After drip-drip-dripping during zazen this morning, I glanced casually at the altar and the paraphernalia on it. Not fancy by Buddhist-altar standards, but I like it, and realized with a flash that almost nothing on the altar was purchased: Almost everything was gift from one source or another. A gift ... how neat is that?
The black Buddha statue made of African wonder stone was a gift from a Zen friend's mother. The tea bowl used for water came from a potter whom I helped to move. The black incense burner came from another potter whom I did pay ... but I suspect he lowered the price considerably as a kindness. The red-tailed hawk feather was a gift. The Kuan Yin, lower left, comes from my Zen teacher, though technically it belongs to my younger son. The Jizo, lower right, statue came for free after someone offered on the Internet to provide a statue to anyone who chanted the Jizo dharani. The carved, chipped, ebony candle stick came from a flea market at a very modest price. The vase was a gift. And the board above the Buddha statue was lying around in the scrap heap as I built the zendo. I slapped the enso on it. I bought the small candle cup centered in front at Walmart ... in the cheap aisle.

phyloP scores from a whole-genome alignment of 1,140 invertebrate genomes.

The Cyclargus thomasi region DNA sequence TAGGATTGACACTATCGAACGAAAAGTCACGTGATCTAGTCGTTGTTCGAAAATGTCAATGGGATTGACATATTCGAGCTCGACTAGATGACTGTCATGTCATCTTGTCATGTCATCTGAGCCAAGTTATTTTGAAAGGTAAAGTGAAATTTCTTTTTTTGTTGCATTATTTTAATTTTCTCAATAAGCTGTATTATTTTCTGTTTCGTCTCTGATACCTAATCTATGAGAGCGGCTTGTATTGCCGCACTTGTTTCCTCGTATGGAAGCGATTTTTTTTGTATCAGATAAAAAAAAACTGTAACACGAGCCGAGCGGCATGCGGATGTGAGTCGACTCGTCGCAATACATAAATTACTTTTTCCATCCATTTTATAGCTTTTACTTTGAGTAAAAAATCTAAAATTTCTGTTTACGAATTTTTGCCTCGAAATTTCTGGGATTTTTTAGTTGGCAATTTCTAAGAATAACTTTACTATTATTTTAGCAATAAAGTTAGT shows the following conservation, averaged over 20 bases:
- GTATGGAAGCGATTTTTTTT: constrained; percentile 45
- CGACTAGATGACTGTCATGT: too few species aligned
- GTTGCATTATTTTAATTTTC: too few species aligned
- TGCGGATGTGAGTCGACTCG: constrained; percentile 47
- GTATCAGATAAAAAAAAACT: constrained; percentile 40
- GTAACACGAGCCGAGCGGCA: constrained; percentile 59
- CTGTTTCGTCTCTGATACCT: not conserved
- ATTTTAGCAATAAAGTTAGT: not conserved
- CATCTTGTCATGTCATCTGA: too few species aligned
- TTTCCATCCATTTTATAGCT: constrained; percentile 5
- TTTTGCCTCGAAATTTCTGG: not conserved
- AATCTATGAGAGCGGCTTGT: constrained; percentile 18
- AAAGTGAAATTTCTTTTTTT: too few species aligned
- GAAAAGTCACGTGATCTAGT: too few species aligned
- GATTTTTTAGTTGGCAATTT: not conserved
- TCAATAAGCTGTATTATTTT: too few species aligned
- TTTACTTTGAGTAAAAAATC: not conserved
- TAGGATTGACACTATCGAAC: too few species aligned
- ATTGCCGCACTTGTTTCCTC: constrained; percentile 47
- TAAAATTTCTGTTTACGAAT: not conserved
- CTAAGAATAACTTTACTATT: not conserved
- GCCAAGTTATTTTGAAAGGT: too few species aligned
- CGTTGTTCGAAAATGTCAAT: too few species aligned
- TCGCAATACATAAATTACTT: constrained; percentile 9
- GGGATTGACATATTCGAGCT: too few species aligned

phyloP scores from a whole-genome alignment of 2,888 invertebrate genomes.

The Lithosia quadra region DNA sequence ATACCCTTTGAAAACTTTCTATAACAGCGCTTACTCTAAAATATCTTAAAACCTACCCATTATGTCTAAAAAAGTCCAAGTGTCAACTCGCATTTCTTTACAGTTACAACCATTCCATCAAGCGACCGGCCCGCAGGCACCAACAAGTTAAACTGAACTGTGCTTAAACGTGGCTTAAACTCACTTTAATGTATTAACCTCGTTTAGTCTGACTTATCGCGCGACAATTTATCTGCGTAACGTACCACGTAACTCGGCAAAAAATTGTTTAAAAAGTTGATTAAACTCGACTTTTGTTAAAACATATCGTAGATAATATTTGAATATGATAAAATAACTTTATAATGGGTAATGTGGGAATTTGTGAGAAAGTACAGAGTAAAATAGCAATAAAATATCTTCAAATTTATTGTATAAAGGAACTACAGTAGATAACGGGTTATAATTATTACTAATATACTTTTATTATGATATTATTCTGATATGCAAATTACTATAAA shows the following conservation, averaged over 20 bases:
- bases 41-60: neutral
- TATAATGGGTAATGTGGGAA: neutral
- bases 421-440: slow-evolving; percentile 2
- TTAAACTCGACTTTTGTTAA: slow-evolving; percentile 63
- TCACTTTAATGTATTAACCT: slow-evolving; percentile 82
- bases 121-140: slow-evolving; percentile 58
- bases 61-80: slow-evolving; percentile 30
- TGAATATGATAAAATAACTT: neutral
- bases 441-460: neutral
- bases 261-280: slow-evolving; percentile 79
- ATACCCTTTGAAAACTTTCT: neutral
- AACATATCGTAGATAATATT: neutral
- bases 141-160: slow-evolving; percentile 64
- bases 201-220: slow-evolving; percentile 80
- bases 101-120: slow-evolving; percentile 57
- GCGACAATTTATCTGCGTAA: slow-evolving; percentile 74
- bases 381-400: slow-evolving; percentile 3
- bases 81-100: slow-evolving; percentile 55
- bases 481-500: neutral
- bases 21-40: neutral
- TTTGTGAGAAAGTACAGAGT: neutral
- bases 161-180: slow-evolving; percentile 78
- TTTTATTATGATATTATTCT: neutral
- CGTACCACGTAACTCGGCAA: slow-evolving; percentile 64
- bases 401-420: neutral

For free ... or damn near for free: Other altars in my memory mind are far from that lucky ... much more ornate, much more expensive, much more imposing. "National treasures" galore.
What a waste of money ... mine and theirs.
And yet pleasant.
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